boston marathon bombing
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Feds to seek death sentence for Boston Marathon bomber
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Boston Marathon bombing survivor rips court’s decision to toss death sentence
The Supreme Court said Monday it will hear the feds’ case seeking to reinstate the death penalty for Dzhokhar Tsarnaev, the man convicted of carrying out the 2013 Boston Marathon bombing.
Under the Trump administration, former Attorney General William Barr brought the case to the high court after the death sentence against the 27-year-old terrorist was tossed by an appeals court in July.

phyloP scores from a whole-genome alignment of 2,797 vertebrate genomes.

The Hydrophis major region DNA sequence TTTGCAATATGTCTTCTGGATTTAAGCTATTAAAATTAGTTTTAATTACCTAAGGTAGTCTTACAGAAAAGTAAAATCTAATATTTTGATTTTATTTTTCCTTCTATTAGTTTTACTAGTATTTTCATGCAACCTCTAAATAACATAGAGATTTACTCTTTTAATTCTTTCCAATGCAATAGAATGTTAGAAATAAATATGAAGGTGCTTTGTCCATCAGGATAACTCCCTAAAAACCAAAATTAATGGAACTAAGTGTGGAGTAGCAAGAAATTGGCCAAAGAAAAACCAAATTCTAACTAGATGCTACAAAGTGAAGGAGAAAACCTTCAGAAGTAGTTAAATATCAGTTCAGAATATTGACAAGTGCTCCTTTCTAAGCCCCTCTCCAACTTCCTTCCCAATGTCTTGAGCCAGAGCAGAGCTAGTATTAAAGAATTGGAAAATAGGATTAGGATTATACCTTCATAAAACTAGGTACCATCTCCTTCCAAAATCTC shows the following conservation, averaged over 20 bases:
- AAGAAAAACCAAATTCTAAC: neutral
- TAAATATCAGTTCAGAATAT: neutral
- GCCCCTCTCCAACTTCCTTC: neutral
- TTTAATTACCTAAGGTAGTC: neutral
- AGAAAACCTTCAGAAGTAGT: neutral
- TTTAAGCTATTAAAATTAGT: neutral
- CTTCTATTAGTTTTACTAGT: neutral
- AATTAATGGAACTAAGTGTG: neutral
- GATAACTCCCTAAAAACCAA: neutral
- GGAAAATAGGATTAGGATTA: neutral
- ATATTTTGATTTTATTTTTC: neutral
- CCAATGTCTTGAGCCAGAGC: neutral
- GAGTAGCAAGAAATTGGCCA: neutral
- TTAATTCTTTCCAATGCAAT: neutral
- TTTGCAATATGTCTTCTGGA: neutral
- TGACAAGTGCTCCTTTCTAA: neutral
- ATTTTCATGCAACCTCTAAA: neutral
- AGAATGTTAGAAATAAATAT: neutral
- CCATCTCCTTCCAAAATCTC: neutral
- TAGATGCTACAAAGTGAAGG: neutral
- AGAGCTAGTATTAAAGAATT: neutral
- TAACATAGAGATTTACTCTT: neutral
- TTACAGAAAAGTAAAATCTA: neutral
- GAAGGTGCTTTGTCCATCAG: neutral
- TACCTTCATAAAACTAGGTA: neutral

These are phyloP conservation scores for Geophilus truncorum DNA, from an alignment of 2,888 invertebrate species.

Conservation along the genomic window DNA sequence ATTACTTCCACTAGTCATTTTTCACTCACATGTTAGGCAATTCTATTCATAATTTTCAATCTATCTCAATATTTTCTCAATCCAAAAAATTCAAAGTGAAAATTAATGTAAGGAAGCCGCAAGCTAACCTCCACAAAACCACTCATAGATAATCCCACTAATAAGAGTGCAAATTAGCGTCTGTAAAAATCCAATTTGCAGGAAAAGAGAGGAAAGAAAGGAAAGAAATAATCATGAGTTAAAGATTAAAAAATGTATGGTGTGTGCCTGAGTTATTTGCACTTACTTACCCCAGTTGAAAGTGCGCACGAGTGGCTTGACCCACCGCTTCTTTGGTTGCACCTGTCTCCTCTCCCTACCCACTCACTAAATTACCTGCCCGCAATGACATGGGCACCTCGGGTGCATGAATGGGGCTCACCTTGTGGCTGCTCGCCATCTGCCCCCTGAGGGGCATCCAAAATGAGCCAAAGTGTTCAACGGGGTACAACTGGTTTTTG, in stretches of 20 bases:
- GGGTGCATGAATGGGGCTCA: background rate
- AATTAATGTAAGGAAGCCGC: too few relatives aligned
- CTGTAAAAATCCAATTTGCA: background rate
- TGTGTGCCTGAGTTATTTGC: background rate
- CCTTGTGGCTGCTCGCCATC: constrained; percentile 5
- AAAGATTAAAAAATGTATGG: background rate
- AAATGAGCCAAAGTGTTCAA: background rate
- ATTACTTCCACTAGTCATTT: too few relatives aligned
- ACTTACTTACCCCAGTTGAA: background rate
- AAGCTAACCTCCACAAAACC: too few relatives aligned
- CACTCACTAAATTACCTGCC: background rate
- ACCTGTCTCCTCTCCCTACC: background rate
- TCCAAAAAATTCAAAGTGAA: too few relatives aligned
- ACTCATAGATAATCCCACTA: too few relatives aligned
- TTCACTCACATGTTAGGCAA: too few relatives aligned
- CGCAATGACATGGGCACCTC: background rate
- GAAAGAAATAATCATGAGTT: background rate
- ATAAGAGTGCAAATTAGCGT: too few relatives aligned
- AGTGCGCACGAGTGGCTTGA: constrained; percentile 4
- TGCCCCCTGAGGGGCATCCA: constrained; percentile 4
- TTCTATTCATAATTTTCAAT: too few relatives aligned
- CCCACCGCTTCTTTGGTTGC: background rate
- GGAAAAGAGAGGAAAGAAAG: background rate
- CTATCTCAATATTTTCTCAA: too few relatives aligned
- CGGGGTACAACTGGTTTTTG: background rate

The Supreme Court is set to hear arguments in the fall.
President Biden has not revealed his stance on the case — though he has vowed to put an end to capital punishment. And if the court were to reimpose the sentence, the president doesn’t have to set a date for the execution.
The lower appeals court tossed the death sentence and three of Tsarnaev’s 30 convictions, finding that the trial judge didn’t do enough to ensure that jurors weren’t biased.
Regardless of the Supreme Court ruling, Tsarnaev is set to at least spend the rest of his life behind bars as his multiple life sentences still stand.
But Tsarnaev’s lawyers argued that he shouldn’t get the heavier death penalty because his older brother, Tamerlan Tsarnaev, was the brains behind the deadly April 15 plot.
The siblings killed three people and wounded 260 by detonating two homemade pressure-cooker bombs at the finish line of the race.
Tamerlan died in a shootout with cops afterward.
With Post wires
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